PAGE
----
It comes with a set of screw-on colour filters and diffusers that are interchangeable with those that fit the main diffusers of its flashguns, and alter the light output of the built-in aiming lights of those guns.
However, you can decide whether you want to bolt such a lamp onto a camera rig or use it as a stand-alone lamp. Its output of 700 lumens is certainly enough for use as a primary diving light and, powered by three AA batteries, it neatly falls into line with other kit you might use that employs the same-size batteries.
It weighs 230g complete with batteries.

Power Source
If you insert three Eneloop AA batteries of the type popular for use with underwater flashguns you’ll get a good hour out of the lamp, but if you use lithium batteries the burntime more than doubles.
Alkaline batteries provide a burntime somewhere in between.
Unscrewing the front section accesses the battery compartment, and I noted with pleasure the double O-ring protection provided against flooding. It’s always embarrassing for me to return a lamp I have flooded to a sometimes less-than-understanding distributor.
Not only that, but this INON lamp employs big, generous-gauge O-rings not dissimilar to those of its sibling flashguns. An extra O-ring discourages over-tightening of the head.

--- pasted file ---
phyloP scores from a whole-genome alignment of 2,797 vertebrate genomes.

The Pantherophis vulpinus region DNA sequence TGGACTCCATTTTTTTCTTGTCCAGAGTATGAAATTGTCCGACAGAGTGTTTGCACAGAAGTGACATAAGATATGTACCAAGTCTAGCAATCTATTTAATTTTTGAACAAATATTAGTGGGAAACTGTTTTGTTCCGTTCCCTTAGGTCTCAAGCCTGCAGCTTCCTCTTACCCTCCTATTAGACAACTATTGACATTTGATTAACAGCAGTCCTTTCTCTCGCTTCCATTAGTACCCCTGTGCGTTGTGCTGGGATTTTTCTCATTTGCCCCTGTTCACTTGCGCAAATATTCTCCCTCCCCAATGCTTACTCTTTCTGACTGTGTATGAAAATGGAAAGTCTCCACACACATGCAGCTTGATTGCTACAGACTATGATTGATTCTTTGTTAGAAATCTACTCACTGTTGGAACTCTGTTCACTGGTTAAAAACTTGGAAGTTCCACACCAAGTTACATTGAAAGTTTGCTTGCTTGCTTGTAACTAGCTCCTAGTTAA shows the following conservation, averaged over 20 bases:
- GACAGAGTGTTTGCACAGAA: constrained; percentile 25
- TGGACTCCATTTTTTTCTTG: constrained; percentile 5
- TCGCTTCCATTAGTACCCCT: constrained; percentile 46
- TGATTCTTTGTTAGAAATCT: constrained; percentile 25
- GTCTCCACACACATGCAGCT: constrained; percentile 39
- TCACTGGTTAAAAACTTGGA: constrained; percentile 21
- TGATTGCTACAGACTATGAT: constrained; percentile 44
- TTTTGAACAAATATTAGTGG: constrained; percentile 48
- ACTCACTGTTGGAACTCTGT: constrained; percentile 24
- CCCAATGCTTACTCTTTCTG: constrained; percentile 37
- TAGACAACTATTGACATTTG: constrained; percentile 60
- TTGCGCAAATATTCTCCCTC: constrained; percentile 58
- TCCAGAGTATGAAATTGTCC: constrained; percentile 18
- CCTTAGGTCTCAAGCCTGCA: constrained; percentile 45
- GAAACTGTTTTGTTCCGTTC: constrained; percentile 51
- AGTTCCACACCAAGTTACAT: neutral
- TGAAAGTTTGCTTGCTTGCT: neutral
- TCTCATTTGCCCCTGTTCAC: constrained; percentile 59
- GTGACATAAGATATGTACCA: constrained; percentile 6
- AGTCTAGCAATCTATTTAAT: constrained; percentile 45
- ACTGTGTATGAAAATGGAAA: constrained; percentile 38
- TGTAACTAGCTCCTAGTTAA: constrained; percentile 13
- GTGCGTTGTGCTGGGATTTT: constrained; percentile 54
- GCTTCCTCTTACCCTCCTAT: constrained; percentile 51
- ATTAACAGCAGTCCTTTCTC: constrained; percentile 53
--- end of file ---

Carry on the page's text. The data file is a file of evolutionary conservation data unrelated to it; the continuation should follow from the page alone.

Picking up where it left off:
The Beam
A 30° beam is good for most diving scenarios, and although the beam reflected the rectangular shape of the Cree XM-L T6 light source, it proved to be uncannily even.
Put one of the supplied diffusers on and the angle of beam doubles. The quality of the light is good enough for photography, provided your stills or video camera can be used at an ISO setting high enough to get a good exposure.
If you are shooting jpegs or trying to balance with daylight in the shadows, you have the choice of screwing on an amber filter (diffused or not), and if you plan on sitting in the dark to watch a mandarinfish performance, you can opt for a red filter that will give you light that appears not to disturb their hasty courtship.

The lamp is very slim at less than 3.5cm in diameter at its widest part. It’s also very lightweight when it comes to transport.
The whole thing has a fine milled finish that makes it easy to grip. It is also the sort of thing you can stuff up a wetsuit sleeve should you not have a pocket for it. There is a generous and meaty lanyard that will allow you to dangle the device if you so wish.
I was relieved to discover that this lamp was switched on and off by a simple knurled knob at its back end rather than by screwing the head down. Righty-tighty, lefty-loosey!

Beaver Quasar, £199
Scubapro Phad 4, £208
UK Aqualite 90 eLED, £221

PRICE £195
OUTPUT 700 lumens
BURNTIME Up to two hours
SIZE 20cm x 3.4cm
ACCESSORIES Filters & diffusers included
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